• A more complete solution to the issue facing Company G, foreign competition, would be to engage in the hybrid solution of Lean Six-Sigma. Properly executed, Lean Six-Sigma affords our organization the flexibility of Six-Sigma, with the efficiencies of lean production. Such efforts will produce higher quality goods at lower costs. For this reason, the present author is recommending that Company G adopt the methodologies of Lean Six-Sigma as soon as practical.Quality control and profitability are important to Company G’s competitiveness and success. By producing higher quality products, costumer relationships will establish and develop. By reducing costs, prices may be reduced while increasing profitability. Lean Six-Sigma’s success at reducing costs and increasing profitability make it an ideal quality improvement process for Company G to implement in all aspects of our business.
  • Transcript of "Quality improvement for profitability"

    1. 1. C O M P E T I N G I N T O D A Y ’ S M A R K E T P L A C E B Y R E D U C I N G C O S T S A N D I M P R O V I N G Q U A L I T Y Quality Improvement for Profitability Company G Steven Puvogel 000253043 June 2012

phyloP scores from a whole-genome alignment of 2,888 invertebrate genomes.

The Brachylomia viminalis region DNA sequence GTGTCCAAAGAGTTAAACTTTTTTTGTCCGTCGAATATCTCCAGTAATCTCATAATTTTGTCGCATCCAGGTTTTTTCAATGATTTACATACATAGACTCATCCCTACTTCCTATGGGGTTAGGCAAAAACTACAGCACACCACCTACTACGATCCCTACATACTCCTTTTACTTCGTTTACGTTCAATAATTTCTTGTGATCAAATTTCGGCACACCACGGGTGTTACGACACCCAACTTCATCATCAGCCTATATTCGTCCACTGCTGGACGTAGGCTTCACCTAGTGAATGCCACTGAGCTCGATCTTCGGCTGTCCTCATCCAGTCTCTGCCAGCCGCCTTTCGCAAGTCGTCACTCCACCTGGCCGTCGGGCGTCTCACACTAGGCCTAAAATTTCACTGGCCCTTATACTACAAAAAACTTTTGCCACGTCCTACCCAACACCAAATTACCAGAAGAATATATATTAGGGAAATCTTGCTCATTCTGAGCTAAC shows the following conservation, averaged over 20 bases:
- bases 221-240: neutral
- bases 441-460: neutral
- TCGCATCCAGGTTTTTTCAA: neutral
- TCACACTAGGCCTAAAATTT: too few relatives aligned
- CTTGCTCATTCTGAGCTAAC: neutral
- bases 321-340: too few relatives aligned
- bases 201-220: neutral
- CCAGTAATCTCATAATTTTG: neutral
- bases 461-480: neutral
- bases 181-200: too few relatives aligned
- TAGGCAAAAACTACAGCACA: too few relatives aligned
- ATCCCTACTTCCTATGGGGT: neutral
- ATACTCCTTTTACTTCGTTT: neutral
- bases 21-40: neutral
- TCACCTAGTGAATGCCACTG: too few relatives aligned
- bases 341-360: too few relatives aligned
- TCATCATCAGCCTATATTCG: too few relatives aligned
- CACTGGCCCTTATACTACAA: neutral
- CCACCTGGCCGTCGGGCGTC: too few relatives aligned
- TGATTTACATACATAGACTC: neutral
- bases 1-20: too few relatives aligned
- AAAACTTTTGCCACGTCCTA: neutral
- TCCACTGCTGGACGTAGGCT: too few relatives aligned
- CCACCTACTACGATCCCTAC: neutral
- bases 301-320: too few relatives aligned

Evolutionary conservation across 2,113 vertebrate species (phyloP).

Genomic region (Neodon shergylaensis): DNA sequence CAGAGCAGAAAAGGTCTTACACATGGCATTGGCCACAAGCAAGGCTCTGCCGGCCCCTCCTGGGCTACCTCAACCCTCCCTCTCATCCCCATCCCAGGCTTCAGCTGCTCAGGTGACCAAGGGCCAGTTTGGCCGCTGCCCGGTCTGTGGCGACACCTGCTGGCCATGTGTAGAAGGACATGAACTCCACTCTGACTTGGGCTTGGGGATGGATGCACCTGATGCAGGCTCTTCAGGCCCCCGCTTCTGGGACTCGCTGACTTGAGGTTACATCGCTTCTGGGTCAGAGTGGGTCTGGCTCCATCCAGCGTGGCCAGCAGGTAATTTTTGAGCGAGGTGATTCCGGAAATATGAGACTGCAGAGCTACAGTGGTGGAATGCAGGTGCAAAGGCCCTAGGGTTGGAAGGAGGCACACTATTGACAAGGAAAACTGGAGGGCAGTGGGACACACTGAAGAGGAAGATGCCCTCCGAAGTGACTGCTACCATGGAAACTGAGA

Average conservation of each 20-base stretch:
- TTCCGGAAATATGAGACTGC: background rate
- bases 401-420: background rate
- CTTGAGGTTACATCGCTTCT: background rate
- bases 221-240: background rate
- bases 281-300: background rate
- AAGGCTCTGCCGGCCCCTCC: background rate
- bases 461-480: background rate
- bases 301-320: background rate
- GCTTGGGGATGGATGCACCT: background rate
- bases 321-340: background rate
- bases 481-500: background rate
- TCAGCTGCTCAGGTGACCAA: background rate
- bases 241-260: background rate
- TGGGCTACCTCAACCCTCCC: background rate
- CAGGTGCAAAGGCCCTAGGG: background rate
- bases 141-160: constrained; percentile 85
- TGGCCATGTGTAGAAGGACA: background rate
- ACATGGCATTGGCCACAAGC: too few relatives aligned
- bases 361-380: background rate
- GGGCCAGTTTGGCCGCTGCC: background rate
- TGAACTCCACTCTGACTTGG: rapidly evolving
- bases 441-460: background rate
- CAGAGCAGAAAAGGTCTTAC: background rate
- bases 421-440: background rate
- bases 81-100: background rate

2. 2. Company G  Foreign competition is producing higher quality goods at lower costs  Must produce higher quality product  Must reduce costs Company G must examine its options for improvement:  ISO 9000  Six-Sigma  Lean Production  Total Quality Management (TQM)  Lean Six-Sigma
    3. 3. ISO 9000  Little evidence that ISO 9000 is reason companies are more profitable  Limits innovation  Discourages improvement  Fails to create culture of change  Little improvement of profitability  Set of standards used across industries  Suppliers can be assured of using same set of standards  Fewer customer defections  ISO 9000 companies tend to be more profitable
    4. 4. Six-Sigma  Highly flexible  Creates huge cost savings  Provides tools for problem solving  Proper execution leads to high quality output  Potential for counterproductive training  Resume padding  Excessive emphasis on statistical analysis  More effective in larger scale operations
    5. 5. Lean Production  Parts are produced only as needed, reducing defects and cost  Value is determined from customers’ point of view  Increased profitability  Higher productivity  Continuous improvement  Less complacency  Less flexibility  Poorly suited for volatile situations  Potential for supply chain congestion